Best Practice Case Studies: B & Q

B & Q logoB&Q is the largest home improvement and garden centre retailer in the UK and Europe employing over 30,000 people nation-wide, and is recognised as a pioneer in diversity issues, being particularly well-known for its highly successful push to employ older workers. But its scope is wider than that. As far back as 1998 B&Q started to learn about the needs of disabled people as customers, employees and the local community and understand the barriers to employment and shopping that people with disabilities can sometimes face as part of everyday life.

This led to B&Q launching a disability programme, which includes staff training, customer service, access to their stores and a review of their recruitment and employment policies and practices to ensure accessibility for all. In 2006 they won the Enhanced Accessibility Award for  for excellent customer service. Commendation was received for accessibility of all B&Q stores, the encouragement of staff to learn British Sign Language and the Daily Living Made Easier product range.

The particular aspect of good practice that this blog focuses on is around supporting company car drivers.

B & Q work in close collaboration with their Occupational Health provider and Company Car provider to support company car drivers who have existing, or develop new health conditions which impact on their ability to drive.

As driving is a fundamental part of their role, the initial aim is always to look for potential solutions which will enable the employee to remain in their existing role rather than automatically looking to redeploy them elsewhere in the business onto a role which reduces or removes the need to drive.

The Occupational Health team provide details of the employee’s needs and any limitations, and also make recommendations for potential solutions.  The Company Car provider can then review the specifications of the available cars in the fleet to find the most suitable car which will suit the employee, or can be upgraded or adapted to do so.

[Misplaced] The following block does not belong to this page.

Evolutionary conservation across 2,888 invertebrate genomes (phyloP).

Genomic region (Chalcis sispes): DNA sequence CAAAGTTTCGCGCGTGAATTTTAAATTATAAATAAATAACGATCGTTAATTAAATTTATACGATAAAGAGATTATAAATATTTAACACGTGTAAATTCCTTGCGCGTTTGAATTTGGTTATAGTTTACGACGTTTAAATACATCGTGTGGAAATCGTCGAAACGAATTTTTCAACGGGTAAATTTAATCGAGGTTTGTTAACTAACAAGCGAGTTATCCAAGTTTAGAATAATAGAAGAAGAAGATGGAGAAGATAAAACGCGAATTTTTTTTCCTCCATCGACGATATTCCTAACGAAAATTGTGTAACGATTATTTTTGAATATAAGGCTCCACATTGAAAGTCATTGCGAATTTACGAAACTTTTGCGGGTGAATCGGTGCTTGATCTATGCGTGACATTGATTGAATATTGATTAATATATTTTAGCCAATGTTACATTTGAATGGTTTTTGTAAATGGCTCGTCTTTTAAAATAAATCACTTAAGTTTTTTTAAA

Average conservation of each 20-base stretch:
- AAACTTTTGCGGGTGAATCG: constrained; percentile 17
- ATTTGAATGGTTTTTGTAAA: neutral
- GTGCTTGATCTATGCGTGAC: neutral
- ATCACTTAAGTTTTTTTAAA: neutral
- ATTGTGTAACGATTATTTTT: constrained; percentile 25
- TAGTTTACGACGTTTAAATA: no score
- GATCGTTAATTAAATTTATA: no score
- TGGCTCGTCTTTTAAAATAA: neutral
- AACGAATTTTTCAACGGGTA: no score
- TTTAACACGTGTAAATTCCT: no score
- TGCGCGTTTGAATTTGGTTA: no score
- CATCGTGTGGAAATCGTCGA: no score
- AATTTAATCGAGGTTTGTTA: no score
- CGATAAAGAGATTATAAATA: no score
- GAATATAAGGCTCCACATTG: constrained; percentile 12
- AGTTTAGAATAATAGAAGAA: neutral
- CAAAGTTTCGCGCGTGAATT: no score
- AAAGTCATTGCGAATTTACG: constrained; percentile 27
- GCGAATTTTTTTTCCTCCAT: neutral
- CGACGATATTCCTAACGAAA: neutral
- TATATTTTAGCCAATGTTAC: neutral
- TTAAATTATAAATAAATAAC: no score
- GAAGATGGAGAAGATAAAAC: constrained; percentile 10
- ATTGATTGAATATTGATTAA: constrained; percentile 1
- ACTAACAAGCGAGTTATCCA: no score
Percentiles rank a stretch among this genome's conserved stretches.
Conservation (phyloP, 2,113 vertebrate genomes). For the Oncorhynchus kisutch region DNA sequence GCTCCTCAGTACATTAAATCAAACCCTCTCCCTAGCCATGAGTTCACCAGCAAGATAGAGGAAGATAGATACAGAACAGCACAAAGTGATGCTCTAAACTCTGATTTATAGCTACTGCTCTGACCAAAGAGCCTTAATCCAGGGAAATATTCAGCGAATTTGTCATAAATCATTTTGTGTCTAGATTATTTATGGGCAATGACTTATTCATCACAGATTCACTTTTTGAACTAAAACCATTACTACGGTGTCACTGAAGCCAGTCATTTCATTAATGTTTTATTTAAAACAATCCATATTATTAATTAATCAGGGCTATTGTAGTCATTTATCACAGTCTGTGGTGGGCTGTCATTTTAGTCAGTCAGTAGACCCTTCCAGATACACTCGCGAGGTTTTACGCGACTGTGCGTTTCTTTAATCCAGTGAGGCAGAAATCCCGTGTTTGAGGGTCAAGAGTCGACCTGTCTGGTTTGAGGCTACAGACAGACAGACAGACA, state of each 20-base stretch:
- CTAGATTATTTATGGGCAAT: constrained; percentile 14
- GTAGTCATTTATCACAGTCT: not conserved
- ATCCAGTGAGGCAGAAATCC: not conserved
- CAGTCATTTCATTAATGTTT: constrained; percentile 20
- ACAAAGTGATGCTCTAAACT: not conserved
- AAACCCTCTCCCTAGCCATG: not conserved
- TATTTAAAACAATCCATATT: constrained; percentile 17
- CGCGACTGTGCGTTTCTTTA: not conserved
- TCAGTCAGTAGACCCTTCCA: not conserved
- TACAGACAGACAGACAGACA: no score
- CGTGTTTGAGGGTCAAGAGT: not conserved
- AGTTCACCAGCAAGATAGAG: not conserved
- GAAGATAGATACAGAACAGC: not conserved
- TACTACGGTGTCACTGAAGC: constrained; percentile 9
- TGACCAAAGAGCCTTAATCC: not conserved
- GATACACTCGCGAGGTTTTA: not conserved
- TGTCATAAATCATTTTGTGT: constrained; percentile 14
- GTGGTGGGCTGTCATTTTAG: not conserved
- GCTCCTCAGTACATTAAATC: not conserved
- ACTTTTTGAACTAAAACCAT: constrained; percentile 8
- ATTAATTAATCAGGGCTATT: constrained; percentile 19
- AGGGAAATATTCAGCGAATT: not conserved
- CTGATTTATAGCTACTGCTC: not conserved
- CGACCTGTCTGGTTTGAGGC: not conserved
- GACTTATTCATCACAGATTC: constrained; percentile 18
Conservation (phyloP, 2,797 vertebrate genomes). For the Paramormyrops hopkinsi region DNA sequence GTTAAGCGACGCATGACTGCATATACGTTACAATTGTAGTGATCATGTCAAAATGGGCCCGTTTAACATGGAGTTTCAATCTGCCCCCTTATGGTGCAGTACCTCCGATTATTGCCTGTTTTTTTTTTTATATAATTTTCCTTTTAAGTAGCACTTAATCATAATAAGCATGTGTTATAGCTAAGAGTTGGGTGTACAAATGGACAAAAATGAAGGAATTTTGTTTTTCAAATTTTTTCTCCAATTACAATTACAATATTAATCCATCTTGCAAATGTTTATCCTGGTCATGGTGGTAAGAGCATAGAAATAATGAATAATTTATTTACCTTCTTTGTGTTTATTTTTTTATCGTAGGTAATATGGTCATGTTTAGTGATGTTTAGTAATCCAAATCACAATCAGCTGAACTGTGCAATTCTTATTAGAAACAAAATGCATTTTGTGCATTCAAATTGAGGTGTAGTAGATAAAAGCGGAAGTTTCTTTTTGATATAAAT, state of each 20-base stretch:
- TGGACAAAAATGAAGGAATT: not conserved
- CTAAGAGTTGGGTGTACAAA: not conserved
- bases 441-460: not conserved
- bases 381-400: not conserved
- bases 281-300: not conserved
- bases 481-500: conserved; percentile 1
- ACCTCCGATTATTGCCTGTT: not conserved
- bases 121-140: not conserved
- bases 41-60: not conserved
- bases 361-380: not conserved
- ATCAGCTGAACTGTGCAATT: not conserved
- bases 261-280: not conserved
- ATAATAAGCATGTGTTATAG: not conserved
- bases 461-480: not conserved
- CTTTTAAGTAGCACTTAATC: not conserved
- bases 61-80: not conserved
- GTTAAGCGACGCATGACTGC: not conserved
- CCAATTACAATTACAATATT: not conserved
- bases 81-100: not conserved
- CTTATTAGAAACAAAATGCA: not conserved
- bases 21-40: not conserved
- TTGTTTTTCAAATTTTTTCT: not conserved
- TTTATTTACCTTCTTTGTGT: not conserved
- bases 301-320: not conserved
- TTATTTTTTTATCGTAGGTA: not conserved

However, not all solutions require permanent modifications to vehicles. In a recent example regarding an employee who has a spinal condition, B & Q were able to source a suitable portable lumbar support for the employee that enables him to use it in any car he travels in, whether as a passenger or a driver, at work or in his own time. He has been able to continue in his role, and has also reported less discomfort whilst travelling in all vehicles.

Another example of where a quick, easy and very inexpensive action can make a huge difference in enabling an employee to continue in their existing role despite acquiring a disability or long-term health condition.


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6 thoughts on “Best Practice Case Studies: B & Q

  1. Well done B&Q on putting steps into place so that the employee can keep their existing role. An employee going through the discovery process of their disability has enough on their plate without having to learn a new job.


  2. Sign language is becoming more mainstream, which is great news. A friend was telling me about their child starting to make basic signs after watching TV with the signing person down in the corner. It’s a great addition to language and communication even if you’re not deaf.


  3. Wasn’t B&Q also the company who started employing older people who couldn’t get jobs elsewhere as they were close to retirement? Looks like they spend a lot of time thinking about their employees and not just about profit (which, I’m sure, in return will follow)!


  4. It was indeed – they were very much pioneers in an extremely successful experiment in employing older workers, and have continued to see equality as a bottom line business issue since then, in additional to engaging with the larger community. The example in this blog is a small sample of some of the good work they do.


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